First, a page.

Updated: Jan 27, 2022
[Photo credit: Statista]
As the COVID-19 pandemic goes onto its second year, it has negatively affected many people’s daily lives, especially their mental health. The widespread impact of COVID-19 has caused millions of deaths, the economic recession, and imposed new limitations on social interaction. Throughout the first year of the pandemic, many students have transitioned from in-person schooling to remote learning due to lockdown restrictions and safety protocols. Research has shown that remote learning can be as good or even better than in-person schooling for students who choose to do so. However, millions of students have argued that virtual learning is a lot more difficult and say that teachers may even be assigned more homework than they would during in-person schooling. Schools have taken the necessary precautions to help students feel more comfortable, but some students feel more overwhelmed, due to the new imposition of virtual learning. Seeing the tragic news on television makes students feel stressed about their surrounding environment. There are many factors that influence a student’s mental health, including school and their home environment just to name a few. More mental health issues have arisen in students, including disorders like depression, anxiety, bipolar disorder, post-traumatic stress disorder (PTSD), obsessive-compulsive disorder (OCD), and attention deficit/hyperactivity disorder (ADHD).
However, students aren’t the only ones to experience an increase in mental stress during the pandemic. Adults have also be affected, whether it be about their economic status, job security, tend to relatives, and many more. A KFF (Kaiser Family Foundation) study taken over the course of the pandemic reports that about 4 in 10 adults in the United States have reported symptoms of anxiety or depression, which have increased from the previous 1 in 10 adults who reported these symptoms from January to June 2019. People all over the world have lost a loved one or lived through isolation, and this may worsen underlying mental health issues.
Additionally, the employment rate had skyrocketed on a global scale. A Bureau of Labor Statistics report states that “of the 16.9 million people unemployed in July, 9.6 million were unable to work because their employer closed or lost business due to the pandemic.” Overall, a shocking 57% of unemployed adults were unable to work because of their employer closing or due to economic shortage.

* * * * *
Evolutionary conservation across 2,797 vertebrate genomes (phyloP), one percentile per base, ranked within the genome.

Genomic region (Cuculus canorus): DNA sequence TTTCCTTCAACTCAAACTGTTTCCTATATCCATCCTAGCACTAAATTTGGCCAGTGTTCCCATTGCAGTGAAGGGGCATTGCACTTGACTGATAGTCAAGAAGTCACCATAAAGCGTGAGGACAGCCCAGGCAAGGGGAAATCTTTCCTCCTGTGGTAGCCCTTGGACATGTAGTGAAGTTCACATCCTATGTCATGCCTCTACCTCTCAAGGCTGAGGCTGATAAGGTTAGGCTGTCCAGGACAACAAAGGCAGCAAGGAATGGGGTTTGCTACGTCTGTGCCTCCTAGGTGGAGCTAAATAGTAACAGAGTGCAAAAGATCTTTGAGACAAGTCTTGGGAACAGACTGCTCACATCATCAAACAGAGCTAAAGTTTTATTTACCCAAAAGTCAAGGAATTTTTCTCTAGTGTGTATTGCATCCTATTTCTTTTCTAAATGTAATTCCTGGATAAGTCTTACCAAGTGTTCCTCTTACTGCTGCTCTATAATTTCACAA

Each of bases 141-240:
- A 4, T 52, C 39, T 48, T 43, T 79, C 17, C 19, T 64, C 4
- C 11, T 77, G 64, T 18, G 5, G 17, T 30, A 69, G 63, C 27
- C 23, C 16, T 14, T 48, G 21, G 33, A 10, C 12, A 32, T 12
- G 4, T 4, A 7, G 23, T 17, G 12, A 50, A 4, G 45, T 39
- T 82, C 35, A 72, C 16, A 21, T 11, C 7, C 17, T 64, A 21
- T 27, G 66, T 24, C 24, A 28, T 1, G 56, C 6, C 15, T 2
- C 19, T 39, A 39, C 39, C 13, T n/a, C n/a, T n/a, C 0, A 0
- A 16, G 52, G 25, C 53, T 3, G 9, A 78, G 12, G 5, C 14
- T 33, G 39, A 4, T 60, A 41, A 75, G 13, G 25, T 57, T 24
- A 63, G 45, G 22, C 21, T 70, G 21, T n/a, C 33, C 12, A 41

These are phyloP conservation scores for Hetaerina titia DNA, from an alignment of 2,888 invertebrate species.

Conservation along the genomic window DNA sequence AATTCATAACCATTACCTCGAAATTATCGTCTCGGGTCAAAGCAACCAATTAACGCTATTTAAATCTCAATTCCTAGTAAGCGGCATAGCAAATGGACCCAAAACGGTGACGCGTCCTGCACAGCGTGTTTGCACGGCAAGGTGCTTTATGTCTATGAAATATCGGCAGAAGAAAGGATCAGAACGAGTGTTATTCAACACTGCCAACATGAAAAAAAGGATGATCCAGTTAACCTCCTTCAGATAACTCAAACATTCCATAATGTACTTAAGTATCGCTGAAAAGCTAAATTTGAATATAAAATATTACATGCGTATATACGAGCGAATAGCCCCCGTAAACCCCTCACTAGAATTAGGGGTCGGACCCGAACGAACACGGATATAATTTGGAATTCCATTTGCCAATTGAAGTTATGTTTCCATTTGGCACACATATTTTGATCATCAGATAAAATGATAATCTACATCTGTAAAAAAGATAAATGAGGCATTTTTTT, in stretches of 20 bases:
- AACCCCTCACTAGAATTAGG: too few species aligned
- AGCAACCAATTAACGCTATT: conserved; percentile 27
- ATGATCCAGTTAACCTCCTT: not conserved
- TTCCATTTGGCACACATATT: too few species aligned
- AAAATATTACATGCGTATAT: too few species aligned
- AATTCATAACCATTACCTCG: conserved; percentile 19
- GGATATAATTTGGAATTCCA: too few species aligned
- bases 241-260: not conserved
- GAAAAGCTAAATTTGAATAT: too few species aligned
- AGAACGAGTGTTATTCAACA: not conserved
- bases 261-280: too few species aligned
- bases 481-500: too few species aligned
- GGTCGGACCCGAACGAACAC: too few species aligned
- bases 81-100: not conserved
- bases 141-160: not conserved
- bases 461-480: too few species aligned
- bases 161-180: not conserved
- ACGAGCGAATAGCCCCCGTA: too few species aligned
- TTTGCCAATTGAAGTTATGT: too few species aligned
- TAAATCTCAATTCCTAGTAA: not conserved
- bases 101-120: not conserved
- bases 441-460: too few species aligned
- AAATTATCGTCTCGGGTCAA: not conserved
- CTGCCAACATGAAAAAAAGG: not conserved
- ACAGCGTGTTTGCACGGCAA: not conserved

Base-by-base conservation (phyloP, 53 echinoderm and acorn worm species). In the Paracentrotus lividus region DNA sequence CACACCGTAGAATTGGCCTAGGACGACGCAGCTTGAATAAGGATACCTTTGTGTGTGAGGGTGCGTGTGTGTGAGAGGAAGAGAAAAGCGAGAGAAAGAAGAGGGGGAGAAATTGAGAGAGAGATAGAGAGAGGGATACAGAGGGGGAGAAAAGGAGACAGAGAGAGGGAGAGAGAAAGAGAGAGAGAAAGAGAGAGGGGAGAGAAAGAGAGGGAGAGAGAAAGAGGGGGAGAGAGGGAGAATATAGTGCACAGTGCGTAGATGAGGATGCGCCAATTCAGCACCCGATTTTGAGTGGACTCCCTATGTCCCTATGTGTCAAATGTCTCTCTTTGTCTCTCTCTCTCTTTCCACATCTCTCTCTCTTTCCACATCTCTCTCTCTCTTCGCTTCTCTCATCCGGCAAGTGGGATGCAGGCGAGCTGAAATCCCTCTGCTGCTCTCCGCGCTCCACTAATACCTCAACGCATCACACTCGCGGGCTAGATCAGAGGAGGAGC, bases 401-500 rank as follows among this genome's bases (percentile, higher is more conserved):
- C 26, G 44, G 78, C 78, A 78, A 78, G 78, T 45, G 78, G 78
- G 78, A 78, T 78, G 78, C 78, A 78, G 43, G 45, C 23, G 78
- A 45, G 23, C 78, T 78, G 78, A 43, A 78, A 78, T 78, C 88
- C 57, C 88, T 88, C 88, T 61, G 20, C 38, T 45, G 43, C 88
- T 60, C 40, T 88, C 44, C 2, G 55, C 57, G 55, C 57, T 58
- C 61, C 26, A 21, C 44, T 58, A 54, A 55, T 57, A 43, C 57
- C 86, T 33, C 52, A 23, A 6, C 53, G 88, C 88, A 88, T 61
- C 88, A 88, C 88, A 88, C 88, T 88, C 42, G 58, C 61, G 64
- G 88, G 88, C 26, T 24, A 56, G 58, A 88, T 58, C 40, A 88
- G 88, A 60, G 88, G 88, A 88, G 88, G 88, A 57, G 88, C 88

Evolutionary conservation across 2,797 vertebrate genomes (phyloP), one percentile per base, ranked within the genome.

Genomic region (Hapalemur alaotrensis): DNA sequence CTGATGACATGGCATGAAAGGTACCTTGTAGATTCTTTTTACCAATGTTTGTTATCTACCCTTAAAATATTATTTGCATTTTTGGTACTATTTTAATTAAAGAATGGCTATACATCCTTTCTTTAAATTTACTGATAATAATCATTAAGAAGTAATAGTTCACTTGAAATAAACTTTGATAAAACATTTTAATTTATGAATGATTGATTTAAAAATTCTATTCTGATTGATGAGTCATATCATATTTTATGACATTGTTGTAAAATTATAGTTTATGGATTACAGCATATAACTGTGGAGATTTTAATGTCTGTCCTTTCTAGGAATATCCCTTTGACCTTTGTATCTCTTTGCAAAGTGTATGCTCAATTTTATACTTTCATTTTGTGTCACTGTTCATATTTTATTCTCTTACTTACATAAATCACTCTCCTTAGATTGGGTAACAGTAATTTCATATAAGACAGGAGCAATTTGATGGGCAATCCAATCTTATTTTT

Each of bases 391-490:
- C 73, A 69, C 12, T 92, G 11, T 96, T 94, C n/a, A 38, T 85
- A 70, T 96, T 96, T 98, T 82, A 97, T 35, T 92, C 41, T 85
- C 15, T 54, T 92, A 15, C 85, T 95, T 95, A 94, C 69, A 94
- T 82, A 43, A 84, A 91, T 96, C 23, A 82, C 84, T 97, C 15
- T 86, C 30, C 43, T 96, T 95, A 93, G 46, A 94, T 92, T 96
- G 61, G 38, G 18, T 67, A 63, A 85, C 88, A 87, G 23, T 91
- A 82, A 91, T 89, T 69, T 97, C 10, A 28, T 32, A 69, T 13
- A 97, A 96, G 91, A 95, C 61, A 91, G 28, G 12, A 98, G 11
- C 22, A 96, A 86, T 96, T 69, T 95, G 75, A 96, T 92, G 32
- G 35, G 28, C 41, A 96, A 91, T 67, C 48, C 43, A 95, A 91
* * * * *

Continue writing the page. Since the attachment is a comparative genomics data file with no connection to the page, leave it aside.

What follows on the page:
Throughout the course of the pandemic, many people globally have been impacted in various ways, which may have ended up hurting their mental health. Both adults and students have reported an increase in stress and a decrease in mental health due to various factors. More recently, vaccinations have gone up, and infections and deaths are down in several areas around the world. As life returns to normal in our post-pandemic stage, experts warn that there may be a PTSD-like effect for some people.
“Effects of the Coronavirus (COVID-19) Pandemic.” U.S. Bureau of Labor Statistics, U.S. Bureau of Labor Statistics, 12 Apr. 2021, www.bls.gov/cps/effects-of-the-coronavirus-covid-19-pandemic.htm.
Oguntoyinbo, Lekan. “The Pandemic Has Taken a Serious Toll on Mental Health. What Happens When It's Over?” Healthline, Healthline, 15 Apr. 2021, www.healthline.com/health-news/the-pandemic-has-taken-a-serious-toll-on-mental-health-what-happens-when-its-over.
Panchal, Nirmita, et al. “The Implications of COVID-19 for Mental Health and Substance Use.” KFF, Kaiser Family Foundation, 10 Feb. 2021, www.kff.org/coronavirus-covid-19/issue-brief/the-implications-of-covid-19-for-mental-health-and-substance-use/.